Lily// Recently, a close friend of mine was sexually abused by a taxi driver after being driven home from a night out. She feared that by exposing this driver, her employers may deem her as someone who attracts antisocial behaviour, putting her job in danger. Due to these pressures, she has not reported the crime. Now, she is haunted by fact that he is still driving around London looking for the next vulnerable girl. This made me really angry. How on earth do we live in a world where women don’t feel safe enough to call out abuse? How can we let a man like this continue to drive a taxi? This sparked the beginning of my investigation into just how many sexual predators get away with their crime. The most upsetting thing I found – two out of three sexual assault crimes go unreported. This seems to boil down to one simple reason: for decades, women have been silenced. They have been silenced by the threat of losing their job, losing their status or in some cases, even losing their home and family. But this silence has lasted long enough.


After The New York Times published an article detailing allegations against Film Producer Harvey Weinstein, it only took 5 days for thirteen more sexual abuse allegations (three decades worth) from world famous actresses to come forward. Days later, Ellen Page called out directors who have been inappropriate with her, including X-men Director Brett Ratner. Following this, over 20 more allegations against a wide range of wealthy, powerful men in the industry. The bravery of these female role models resulted in a campaign encouraging women from all walks of life who have experienced any form of abuse be it inappropriate touching to rape itself, to stand in solitude with each other by posting the hashtag ‘#metoo’. The shocking amount of women who posted #metoo, opened up new channels of conversations worldwide, changing public thinking and encouraged men to stand with women in open and honest discussions about the issue.

Examining today’s culture, we can see the biggest influences on the choices of young women is undoubtedly the commercial world: film, fashion, media and the female role models within it. If this is the case, then it is the duty of film, fashion and media makers to take a stand with these women, in the hope that more creatives will use their power to encourage calling out sexual abuse with no excuses. As a female filmmaker, I felt it is my duty to join the conversation. I also wanted to amplify the voices of the most marginalized women, who may not have the access to the privilege of mental healthcare, and because of this are still suffering or have been lost to substance abuse due to the trauma of sexual harassment. So I began writing.


Very often, in situations where a man is sexually abusive, it is not just one woman who is affected, particularly with these ‘big name professionals’. This is why it’s important for me to show how the strength of one woman can prevent the abuse of so many others. For the past few months I’ve been writing a short feminist thriller called ‘Jane’. The film follows Jane, a wife of a high fashion photographer, as she catches him sexually abusing an underage Cuban model. Jane decides to escape her current life with the young model and together they find a way to expose her husband. The women in this film are represented as not only the victim but also the hero, reflecting on what I see happen everyday, women supporting other women, because when it comes down to it, it is the women in my life who have been my saviours.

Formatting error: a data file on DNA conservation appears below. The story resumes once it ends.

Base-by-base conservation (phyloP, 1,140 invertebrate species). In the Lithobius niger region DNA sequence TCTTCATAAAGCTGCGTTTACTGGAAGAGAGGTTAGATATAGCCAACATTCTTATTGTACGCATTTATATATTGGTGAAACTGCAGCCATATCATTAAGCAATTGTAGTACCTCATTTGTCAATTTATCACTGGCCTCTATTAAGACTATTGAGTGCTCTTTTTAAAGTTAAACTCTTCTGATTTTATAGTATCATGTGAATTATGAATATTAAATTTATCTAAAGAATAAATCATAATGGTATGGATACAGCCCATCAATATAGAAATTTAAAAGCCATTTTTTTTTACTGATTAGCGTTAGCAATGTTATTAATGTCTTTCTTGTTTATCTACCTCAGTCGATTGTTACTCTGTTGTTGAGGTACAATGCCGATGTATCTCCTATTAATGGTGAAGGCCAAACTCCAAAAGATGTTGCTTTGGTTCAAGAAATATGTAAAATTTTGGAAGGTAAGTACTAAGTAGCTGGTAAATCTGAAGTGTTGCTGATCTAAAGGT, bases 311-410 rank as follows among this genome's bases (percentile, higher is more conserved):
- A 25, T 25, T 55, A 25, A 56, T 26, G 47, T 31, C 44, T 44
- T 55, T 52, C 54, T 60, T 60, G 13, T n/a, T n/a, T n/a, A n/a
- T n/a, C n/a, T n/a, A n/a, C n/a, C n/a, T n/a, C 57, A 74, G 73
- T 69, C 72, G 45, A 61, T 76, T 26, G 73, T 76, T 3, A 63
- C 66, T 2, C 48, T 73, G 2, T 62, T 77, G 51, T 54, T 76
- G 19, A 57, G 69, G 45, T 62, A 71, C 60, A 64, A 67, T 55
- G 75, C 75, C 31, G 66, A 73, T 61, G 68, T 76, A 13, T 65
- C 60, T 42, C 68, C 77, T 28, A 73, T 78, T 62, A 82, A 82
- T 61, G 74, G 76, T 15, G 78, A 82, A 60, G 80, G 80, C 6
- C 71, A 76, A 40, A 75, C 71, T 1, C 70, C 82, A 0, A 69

The backdrop of the film is set in the high fashion world of Paris during the 1970’s, a time when exposing a sexual predator was almost unheard of. I want to shed light on how long this has been an issue, whilst using the 1970’s misogynistic industry to portray how impossible it can feel to speak out about these situations, when a call from a boss or producer can throw your career in the bin. Through the journey of our two women, we will delve deep into the psychological impact abuse has on its victim and of those who trusted the abuser. I will be using the allegations against high fashion photographer turned sexual abuser, Terry Richardson, as influence in crafting a story as horrifically powerful as knowing the real truth of the industry.

Above all, I hope that exposing the gruesome truth of the industry will encourage the men and women that run these industries to ensure they are employing people who are safe to work with. If the world’s largest industries cannot set an example of a safe working environment, then how do we expect the small company’s everyday women are working for to implicate any kind of prevention against abuse for their workers.


My crew is build up of my wonderfully talented friends who care just as deeply about this issue as I do. We want our film to influence as many people as possible. To do this we need the funding to create a piece powerful enough to make a difference. We currently have a crowdfunding campaign going with a goal of reaching £6000 by the 15th December. Any donation towards our production would mean a great deal to us and every penny we make will be used ethically and resourcefully.


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Lily Marks is a filmmaker from South London. She is currently in her final year at the Bournemouth Film School and has spent her past years working as a dancer, actress and film director.